His numerous legal battles during the course of the election, along with a strong grassroots effort in friendly states, allowed him to appear on the ballot in 30 states and eased ballot access for later third party candidates. His party affiliation was listed on ballots, variously, as "Independent," "McCarthy '76," "Non-Partisan," "Nom. Petition," "Nomination," "Not Designated," and "Court Order." Although he was not listed on the ballot in California and Wyoming, he was recognized as a write-in candidate in those states. In many states, he did not run with a vice presidential nominee, but he came to have a total of 15 running mates in states where he was required to have one. At least eight of his running mates were women.
He opposed Watergate-era campaign finance laws, becoming a plaintiff in the landmark case of Buckley v. Valeo, 424 U.S. 1 (1976), in which the U.S. Supreme Court held that certain provisions of federal campaign finance laws were unconstitutional. McCarthy, along with the New York Civil Liberties Union, philanthropist Stewart Mott, the Conservative Party of the State of New York, the Mississippi Republican Party, and the Libertarian Party, were the plaintiffs in Buckley, becoming key players in killing campaign spending limits and public financing of political campaigns. In the 1988 United States presidential election, his name appeared on the ballot as the Presidential candidate of a handful of left-wing state parties, such as the Consumer Party in Pennsylvania and the Minnesota Progressive Party, in Minnesota. In his campaign, he supported trade protectionism, Reagan's Strategic Defense Initiative (or "Star Wars") and the abolition of the two-party system. He received 24,561 votes.
In 1992, returning to the Democratic Party, he entered the New Hampshire primary and campaigned for the 1992 Democratic Presidential nomination, but was excluded from most debates by party officials. McCarthy, along with other candidates excluded from the 1992 Democratic debates (including actor Tom Laughlin, two-time New Alliance Party Presidential candidate Lenora Fulani, former Irvine, California mayor Larry Agran, and others) staged protests and unsuccessfully took legal action in an attempt to be included in the debates. In 2000, McCarthy was active in the movement to include United States Green Party candidate Ralph Nader in the Presidential debates. In 2005, he was listed as a member of the board of advisers of the Federation for American Immigration Reform, a largely honorary post. He remained a prolific writer, and authored several books on a variety of subjects. He was also a published poet.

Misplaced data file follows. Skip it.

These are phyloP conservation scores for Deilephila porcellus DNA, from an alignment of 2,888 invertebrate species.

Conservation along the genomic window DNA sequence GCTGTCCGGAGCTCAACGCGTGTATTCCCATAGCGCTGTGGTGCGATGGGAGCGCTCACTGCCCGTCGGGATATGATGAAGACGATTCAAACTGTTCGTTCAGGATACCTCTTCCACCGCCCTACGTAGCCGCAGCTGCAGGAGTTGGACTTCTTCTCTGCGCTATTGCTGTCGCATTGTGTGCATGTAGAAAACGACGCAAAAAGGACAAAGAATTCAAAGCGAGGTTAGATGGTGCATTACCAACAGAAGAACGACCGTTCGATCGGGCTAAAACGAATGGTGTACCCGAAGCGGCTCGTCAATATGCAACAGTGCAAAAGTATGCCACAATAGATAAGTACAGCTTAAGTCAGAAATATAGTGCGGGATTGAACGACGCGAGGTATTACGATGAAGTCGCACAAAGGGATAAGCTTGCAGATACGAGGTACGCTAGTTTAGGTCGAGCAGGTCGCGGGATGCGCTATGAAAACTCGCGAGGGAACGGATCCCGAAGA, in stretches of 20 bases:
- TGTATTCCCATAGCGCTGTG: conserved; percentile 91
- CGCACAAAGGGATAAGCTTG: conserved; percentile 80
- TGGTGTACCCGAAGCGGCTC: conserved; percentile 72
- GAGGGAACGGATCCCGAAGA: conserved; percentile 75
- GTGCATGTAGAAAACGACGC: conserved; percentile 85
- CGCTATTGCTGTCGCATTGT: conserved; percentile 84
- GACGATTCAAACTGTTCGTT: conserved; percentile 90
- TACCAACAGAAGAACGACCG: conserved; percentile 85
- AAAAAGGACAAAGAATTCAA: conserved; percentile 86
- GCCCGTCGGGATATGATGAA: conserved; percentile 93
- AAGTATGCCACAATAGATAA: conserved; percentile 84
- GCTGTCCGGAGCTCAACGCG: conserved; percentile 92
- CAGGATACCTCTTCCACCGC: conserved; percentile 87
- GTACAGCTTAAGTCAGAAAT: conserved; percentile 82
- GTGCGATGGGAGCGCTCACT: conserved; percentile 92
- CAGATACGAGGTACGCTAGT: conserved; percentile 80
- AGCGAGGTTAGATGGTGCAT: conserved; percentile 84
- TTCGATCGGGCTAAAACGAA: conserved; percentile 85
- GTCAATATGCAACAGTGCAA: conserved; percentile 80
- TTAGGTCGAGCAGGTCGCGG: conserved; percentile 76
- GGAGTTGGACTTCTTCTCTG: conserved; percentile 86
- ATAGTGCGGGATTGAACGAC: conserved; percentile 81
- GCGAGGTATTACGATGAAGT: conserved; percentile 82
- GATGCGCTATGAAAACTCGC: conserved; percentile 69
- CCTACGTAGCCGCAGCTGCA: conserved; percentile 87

Senator Eugene McCarthy is remembered for being the first public figure to speak out against the Vietnam War and make this stance the centerpiece of his campaign for president in 1968. Many liberal politicians and citizens credit him being a key figure to start the momentum for arresting U.S. involvement in the Vietnam War. Time will tell how history will view McCarthy's stance. Perhaps he was ahead of his time regarding the longing for nonviolent ways to solve problems.
Although many Vietnamese civilians suffered atrocities and incredible suffering due to the war and at the hands of the American military, at the time, Vietnam was indeed the front line of the battle against Communism. The fall of Saigon and the South Vietnamese government began a time of deep deep suffering for the people of South Vietnam at the hands of Communist North Vietnam.
Perhaps McCarthy's support of Reagan in 1980 was an indication that he had come to understand more about the global picture and appreciated Reagan's strong, unwavering position against Communism.
Following McCarthy's death, the College of St. Benedict and St. John's University dedicated their Public Policy Center the Eugene J. McCarthy Center for Public Policy.
|McCarthy's presidential campaign results|
|United States presidential election, 1968||(various)||25,634||0.04%|
|United States presidential election, 1976||independent||740,460||0.91%|
|United States presidential election, 1988||Consumer||30,905||0.03%|
All links retrieved October 6, 2014.
|Member of the U.S. House of Representatives
from Minnesota's 4th congressional district
Edward John Thye
|United States Senator (Class 1) from Minnesota